If you’ve not yet made it over to the newly renovated first floor of Greve Hall, then you may have missed a new addition to the campus, the Big Orange Pantry. Since its grand opening one year ago, the pantry has been a resource to students facing food insecurity.
Supported by the Office of the Dean of Students, the pantry complements the other efforts across campus to provide meals and other necessities to students, such as the Big Orange Meal Share, the Grow Lab, and the newly launched Food4All program.
“Students have told us that because of BOP they have been able to focus more in the classroom as well as in their jobs,” said Associate Dean of Students Joe Pierce. “The food we offer fulfills a need that allows UT students to persist through difficult and challenging circumstances. Many of these students without the pantry would be missing entire meals and may be rethinking whether UT is the right place for them. Our data shows that patrons identify BOP as another way that UT shows that they matter and belong.”
Since November of 2020, the Big Orange Pantry has fulfilled more than 2,300 orders. Students can order a variety of items such as fresh produce, canned goods, pantry staples, and hygiene products. In just six months, the pantry distributed over 8,000 pounds of food. Between August and October of 2021, the pantry fulfilled more than 1,400 orders.
“Big Orange Pantry is a powerful reflection of our Volunteer values,
said Evan Oliver, Big Orange Pantry coordinator. “Through pantry efforts, we attempt to uplift our entire community (all students, faculty, and staff) by meeting basic needs. While stigma exists in accessing food assistance services, feedback from patrons indicates our space has consistently provided useful goods and a comfortable environment. We are so grateful and excited to continue developing this resource for our Vol Family!”
The pantry is not limited to just students, as faculty and staff are also welcomed to utilize this campus resource. The shopping process works in two ways: after completing an application, patrons can complete an order form requesting nonperishable items and a time to pick up their order. The pantry sets hours where members of the UT community can visit and shop for fresh items they need, such as produce.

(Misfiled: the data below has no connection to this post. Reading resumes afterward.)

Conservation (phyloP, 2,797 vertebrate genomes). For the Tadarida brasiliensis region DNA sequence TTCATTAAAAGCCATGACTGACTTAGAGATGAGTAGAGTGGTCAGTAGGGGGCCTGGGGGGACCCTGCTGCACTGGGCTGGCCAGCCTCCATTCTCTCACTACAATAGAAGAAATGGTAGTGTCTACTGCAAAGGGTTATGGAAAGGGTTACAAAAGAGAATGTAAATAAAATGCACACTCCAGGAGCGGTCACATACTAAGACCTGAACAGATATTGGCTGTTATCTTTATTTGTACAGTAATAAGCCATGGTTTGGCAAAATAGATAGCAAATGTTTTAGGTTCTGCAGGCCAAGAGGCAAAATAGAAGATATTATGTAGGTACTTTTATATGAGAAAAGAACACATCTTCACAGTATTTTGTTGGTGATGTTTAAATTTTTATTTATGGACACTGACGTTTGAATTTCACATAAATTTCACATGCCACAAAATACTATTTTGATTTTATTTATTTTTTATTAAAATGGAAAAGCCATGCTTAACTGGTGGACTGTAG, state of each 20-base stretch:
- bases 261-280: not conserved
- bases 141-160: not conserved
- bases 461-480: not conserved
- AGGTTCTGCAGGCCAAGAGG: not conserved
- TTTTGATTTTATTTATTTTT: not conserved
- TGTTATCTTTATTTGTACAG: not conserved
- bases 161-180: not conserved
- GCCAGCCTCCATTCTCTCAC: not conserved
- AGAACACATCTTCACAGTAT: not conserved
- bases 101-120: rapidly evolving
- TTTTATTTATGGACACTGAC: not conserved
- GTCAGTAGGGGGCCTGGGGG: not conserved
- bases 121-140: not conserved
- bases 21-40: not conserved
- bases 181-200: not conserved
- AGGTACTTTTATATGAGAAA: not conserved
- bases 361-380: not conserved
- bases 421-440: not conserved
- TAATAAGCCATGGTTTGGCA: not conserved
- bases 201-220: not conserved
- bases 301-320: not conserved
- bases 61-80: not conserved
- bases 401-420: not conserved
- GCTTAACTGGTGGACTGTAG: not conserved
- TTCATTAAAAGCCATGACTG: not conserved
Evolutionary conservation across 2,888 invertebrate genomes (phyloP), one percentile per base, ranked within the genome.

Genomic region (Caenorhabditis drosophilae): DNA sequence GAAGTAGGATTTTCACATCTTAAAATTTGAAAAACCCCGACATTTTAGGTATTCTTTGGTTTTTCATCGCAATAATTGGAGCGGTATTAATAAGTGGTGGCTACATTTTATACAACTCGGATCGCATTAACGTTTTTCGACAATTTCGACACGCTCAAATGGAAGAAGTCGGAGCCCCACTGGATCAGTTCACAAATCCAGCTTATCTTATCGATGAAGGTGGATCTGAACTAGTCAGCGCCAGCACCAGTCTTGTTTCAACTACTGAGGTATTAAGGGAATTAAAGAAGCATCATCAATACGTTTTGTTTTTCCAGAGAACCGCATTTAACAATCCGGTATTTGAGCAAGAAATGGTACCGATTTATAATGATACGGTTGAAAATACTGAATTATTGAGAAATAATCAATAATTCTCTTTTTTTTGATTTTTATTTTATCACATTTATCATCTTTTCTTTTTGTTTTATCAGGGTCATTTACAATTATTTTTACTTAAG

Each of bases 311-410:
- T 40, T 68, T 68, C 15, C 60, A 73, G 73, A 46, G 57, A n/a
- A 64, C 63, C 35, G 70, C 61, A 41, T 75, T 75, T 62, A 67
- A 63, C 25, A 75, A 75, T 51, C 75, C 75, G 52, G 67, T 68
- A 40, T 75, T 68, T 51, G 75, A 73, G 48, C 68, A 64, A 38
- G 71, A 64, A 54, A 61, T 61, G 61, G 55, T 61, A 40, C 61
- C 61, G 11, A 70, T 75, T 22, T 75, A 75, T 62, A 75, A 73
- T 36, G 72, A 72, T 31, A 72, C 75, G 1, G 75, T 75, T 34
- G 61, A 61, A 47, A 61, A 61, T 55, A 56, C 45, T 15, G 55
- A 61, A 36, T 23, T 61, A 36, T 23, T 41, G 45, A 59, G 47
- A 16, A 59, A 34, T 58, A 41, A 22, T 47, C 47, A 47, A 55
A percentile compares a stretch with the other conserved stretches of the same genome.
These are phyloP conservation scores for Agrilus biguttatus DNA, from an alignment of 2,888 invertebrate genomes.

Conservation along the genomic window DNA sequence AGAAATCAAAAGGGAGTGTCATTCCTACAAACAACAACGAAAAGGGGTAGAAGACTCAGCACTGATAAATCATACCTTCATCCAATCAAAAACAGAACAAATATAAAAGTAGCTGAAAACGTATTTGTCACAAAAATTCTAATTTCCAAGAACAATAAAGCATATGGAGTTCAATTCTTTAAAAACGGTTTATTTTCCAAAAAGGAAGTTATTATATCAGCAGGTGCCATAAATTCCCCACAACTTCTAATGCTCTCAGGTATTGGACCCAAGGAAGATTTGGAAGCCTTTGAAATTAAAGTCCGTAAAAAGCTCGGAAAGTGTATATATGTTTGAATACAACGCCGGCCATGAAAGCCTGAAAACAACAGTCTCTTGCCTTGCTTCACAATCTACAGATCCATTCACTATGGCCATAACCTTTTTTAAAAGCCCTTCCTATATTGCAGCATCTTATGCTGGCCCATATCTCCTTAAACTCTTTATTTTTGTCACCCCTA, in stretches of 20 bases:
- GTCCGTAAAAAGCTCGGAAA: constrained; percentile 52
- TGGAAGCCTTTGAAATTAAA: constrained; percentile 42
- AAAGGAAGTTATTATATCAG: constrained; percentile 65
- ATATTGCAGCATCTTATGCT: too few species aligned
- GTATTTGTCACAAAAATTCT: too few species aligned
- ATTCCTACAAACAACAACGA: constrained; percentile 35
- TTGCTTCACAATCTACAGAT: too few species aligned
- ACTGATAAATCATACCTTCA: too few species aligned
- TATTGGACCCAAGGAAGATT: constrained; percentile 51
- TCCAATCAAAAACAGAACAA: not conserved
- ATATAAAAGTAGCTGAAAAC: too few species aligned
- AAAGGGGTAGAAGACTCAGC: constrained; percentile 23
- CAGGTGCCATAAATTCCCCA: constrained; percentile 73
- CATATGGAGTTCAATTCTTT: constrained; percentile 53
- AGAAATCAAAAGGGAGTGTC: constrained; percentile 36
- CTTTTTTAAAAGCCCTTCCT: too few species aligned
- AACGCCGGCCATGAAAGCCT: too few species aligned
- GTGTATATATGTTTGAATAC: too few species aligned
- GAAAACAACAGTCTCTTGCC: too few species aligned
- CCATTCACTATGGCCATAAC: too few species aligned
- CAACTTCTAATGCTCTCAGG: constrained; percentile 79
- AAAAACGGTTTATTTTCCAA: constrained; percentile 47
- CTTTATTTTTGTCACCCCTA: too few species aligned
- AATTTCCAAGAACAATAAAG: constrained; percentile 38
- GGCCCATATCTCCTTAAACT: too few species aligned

“The Big Orange Pantry has made such a large impact on the UTK community in such a short period of time,” said Ellie Mundale, Big Orange Pantry Social Work intern. “Being part of a network of care that not only addresses basic needs, but also raises awareness about issues affecting campus, has been an incredible experience. We are constantly working to improve our services and make the Pantry more efficient, accessible, and friendly to all Vols.”
Thanks to the generous donation of Donnie and Terry Smith, the university was able to bring vision to reality. In addition, fundraisers and donation drives assist the pantry in providing ongoing resources. Partnership has been key to the Big Orange Pantry’s success over the year. Working with departments and colleges across campus allows for more students to learn about the pantry and how they can benefit from it.
“Food insecurity is a huge issue in the international student community,” said Ekramul Ehite, a fourth-year Ph.D. candidate in Biosystems Engineering. “However, due to cultural reasons and ease of access issues (e.g.: not having a car), we won’t often go to regular food pantries. Having BOP on campus, supported and promoted by the Office of the Dean of Students has taken off the stigma and led to us accessing nutritious foods regularly. I can personally attest that not having to worry about getting fresh food and vegetables has improved my physical and mental health immensely and resulted in inarguably the most successful academic year I have had in graduate school.”
In addition to collaboration, volunteers have also impacted how the pantry is serving students. After one year, 182 volunteers have given time to assist the pantry. These volunteers come from offices and organizations such as the UT Lead program, National Pan-Hellenic Council, and the Tickle College of Engineering for day and month-long service opportunities.
“We continue to invest because we have just scratched the surface,” Pierce said. “Access to healthy food is a big component of basic needs support, but it’s not all of it. We hope to greatly increase our food sourcing efforts. These efforts should lead us to a more grocery store experience that offers more chances at getting fresh vegetables and protein. We also continue to invest because our donors and division can clearly see the impact that BOP has on our students, faculty, and staff. Our stakeholders realize that we are able to turn resources into actual benefit for our patrons.”
Contact: Alyssa Seisser (email@example.com)